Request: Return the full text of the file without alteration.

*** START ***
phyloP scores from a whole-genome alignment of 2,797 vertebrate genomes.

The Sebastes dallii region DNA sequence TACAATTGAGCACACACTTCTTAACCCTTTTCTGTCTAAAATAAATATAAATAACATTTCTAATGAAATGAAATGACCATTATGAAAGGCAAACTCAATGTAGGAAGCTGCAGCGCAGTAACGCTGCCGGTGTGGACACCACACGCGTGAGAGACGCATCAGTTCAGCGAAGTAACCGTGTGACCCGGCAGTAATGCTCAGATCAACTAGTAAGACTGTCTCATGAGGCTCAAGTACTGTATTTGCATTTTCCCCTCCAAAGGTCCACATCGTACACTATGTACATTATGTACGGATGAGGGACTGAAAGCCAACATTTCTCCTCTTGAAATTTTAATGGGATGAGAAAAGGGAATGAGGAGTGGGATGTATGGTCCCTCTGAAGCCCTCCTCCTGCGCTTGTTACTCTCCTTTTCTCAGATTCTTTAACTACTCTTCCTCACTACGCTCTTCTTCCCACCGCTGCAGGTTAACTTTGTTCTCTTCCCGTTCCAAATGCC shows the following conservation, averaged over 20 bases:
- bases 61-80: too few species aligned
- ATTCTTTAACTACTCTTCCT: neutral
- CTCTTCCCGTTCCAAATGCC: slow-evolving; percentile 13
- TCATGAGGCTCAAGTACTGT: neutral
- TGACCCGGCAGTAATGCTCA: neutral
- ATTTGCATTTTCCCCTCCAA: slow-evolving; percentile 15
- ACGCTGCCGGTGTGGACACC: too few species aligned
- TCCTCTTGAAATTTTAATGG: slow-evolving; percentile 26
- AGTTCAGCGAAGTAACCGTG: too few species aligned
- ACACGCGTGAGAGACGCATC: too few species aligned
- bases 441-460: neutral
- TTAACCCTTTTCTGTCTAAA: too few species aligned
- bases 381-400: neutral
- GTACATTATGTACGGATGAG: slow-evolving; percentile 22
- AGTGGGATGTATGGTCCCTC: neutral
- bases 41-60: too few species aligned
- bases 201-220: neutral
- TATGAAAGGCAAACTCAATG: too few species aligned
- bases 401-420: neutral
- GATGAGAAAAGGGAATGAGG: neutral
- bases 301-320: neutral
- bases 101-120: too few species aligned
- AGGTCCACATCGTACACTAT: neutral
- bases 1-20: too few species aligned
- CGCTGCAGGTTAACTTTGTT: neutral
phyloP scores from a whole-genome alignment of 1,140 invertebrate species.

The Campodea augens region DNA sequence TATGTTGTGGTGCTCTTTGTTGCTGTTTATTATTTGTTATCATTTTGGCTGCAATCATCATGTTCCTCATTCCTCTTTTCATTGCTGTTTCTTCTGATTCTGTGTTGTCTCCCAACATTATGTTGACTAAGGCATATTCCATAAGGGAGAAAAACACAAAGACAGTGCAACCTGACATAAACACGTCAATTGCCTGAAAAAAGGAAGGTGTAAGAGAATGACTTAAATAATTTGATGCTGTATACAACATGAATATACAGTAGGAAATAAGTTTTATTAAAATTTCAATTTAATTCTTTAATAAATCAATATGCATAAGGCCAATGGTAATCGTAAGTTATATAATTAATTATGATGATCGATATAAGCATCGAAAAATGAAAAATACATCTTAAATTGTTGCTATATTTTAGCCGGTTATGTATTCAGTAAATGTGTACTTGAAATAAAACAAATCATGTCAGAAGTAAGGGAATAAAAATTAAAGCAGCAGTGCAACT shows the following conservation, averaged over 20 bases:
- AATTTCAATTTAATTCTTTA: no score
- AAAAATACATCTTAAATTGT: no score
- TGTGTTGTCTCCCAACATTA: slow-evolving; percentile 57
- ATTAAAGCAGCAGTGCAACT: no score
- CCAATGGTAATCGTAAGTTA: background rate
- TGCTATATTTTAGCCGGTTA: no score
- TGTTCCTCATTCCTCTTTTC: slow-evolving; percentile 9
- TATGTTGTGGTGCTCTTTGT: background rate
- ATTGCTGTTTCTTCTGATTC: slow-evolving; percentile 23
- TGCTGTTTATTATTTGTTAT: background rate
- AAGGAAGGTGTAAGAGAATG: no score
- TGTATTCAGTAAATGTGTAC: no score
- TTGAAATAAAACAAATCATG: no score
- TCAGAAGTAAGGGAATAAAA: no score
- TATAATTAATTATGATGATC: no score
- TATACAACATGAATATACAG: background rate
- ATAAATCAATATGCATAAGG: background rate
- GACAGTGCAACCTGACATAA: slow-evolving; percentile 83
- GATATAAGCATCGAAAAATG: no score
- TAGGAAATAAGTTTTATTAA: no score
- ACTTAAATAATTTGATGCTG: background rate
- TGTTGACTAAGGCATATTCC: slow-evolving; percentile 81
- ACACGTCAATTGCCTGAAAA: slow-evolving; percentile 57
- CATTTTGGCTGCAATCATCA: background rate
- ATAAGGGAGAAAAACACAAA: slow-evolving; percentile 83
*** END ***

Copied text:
phyloP scores from a whole-genome alignment of 2,797 vertebrate genomes.

The Sebastes dallii region DNA sequence TACAATTGAGCACACACTTCTTAACCCTTTTCTGTCTAAAATAAATATAAATAACATTTCTAATGAAATGAAATGACCATTATGAAAGGCAAACTCAATGTAGGAAGCTGCAGCGCAGTAACGCTGCCGGTGTGGACACCACACGCGTGAGAGACGCATCAGTTCAGCGAAGTAACCGTGTGACCCGGCAGTAATGCTCAGATCAACTAGTAAGACTGTCTCATGAGGCTCAAGTACTGTATTTGCATTTTCCCCTCCAAAGGTCCACATCGTACACTATGTACATTATGTACGGATGAGGGACTGAAAGCCAACATTTCTCCTCTTGAAATTTTAATGGGATGAGAAAAGGGAATGAGGAGTGGGATGTATGGTCCCTCTGAAGCCCTCCTCCTGCGCTTGTTACTCTCCTTTTCTCAGATTCTTTAACTACTCTTCCTCACTACGCTCTTCTTCCCACCGCTGCAGGTTAACTTTGTTCTCTTCCCGTTCCAAATGCC shows the following conservation, averaged over 20 bases:
- bases 61-80: too few species aligned
- ATTCTTTAACTACTCTTCCT: neutral
- CTCTTCCCGTTCCAAATGCC: slow-evolving; percentile 13
- TCATGAGGCTCAAGTACTGT: neutral
- TGACCCGGCAGTAATGCTCA: neutral
- ATTTGCATTTTCCCCTCCAA: slow-evolving; percentile 15
- ACGCTGCCGGTGTGGACACC: too few species aligned
- TCCTCTTGAAATTTTAATGG: slow-evolving; percentile 26
- AGTTCAGCGAAGTAACCGTG: too few species aligned
- ACACGCGTGAGAGACGCATC: too few species aligned
- bases 441-460: neutral
- TTAACCCTTTTCTGTCTAAA: too few species aligned
- bases 381-400: neutral
- GTACATTATGTACGGATGAG: slow-evolving; percentile 22
- AGTGGGATGTATGGTCCCTC: neutral
- bases 41-60: too few species aligned
- bases 201-220: neutral
- TATGAAAGGCAAACTCAATG: too few species aligned
- bases 401-420: neutral
- GATGAGAAAAGGGAATGAGG: neutral
- bases 301-320: neutral
- bases 101-120: too few species aligned
- AGGTCCACATCGTACACTAT: neutral
- bases 1-20: too few species aligned
- CGCTGCAGGTTAACTTTGTT: neutral
phyloP scores from a whole-genome alignment of 1,140 invertebrate species.

The Campodea augens region DNA sequence TATGTTGTGGTGCTCTTTGTTGCTGTTTATTATTTGTTATCATTTTGGCTGCAATCATCATGTTCCTCATTCCTCTTTTCATTGCTGTTTCTTCTGATTCTGTGTTGTCTCCCAACATTATGTTGACTAAGGCATATTCCATAAGGGAGAAAAACACAAAGACAGTGCAACCTGACATAAACACGTCAATTGCCTGAAAAAAGGAAGGTGTAAGAGAATGACTTAAATAATTTGATGCTGTATACAACATGAATATACAGTAGGAAATAAGTTTTATTAAAATTTCAATTTAATTCTTTAATAAATCAATATGCATAAGGCCAATGGTAATCGTAAGTTATATAATTAATTATGATGATCGATATAAGCATCGAAAAATGAAAAATACATCTTAAATTGTTGCTATATTTTAGCCGGTTATGTATTCAGTAAATGTGTACTTGAAATAAAACAAATCATGTCAGAAGTAAGGGAATAAAAATTAAAGCAGCAGTGCAACT shows the following conservation, averaged over 20 bases:
- AATTTCAATTTAATTCTTTA: no score
- AAAAATACATCTTAAATTGT: no score
- TGTGTTGTCTCCCAACATTA: slow-evolving; percentile 57
- ATTAAAGCAGCAGTGCAACT: no score
- CCAATGGTAATCGTAAGTTA: background rate
- TGCTATATTTTAGCCGGTTA: no score
- TGTTCCTCATTCCTCTTTTC: slow-evolving; percentile 9
- TATGTTGTGGTGCTCTTTGT: background rate
- ATTGCTGTTTCTTCTGATTC: slow-evolving; percentile 23
- TGCTGTTTATTATTTGTTAT: background rate
- AAGGAAGGTGTAAGAGAATG: no score
- TGTATTCAGTAAATGTGTAC: no score
- TTGAAATAAAACAAATCATG: no score
- TCAGAAGTAAGGGAATAAAA: no score
- TATAATTAATTATGATGATC: no score
- TATACAACATGAATATACAG: background rate
- ATAAATCAATATGCATAAGG: background rate
- GACAGTGCAACCTGACATAA: slow-evolving; percentile 83
- GATATAAGCATCGAAAAATG: no score
- TAGGAAATAAGTTTTATTAA: no score
- ACTTAAATAATTTGATGCTG: background rate
- TGTTGACTAAGGCATATTCC: slow-evolving; percentile 81
- ACACGTCAATTGCCTGAAAA: slow-evolving; percentile 57
- CATTTTGGCTGCAATCATCA: background rate
- ATAAGGGAGAAAAACACAAA: slow-evolving; percentile 83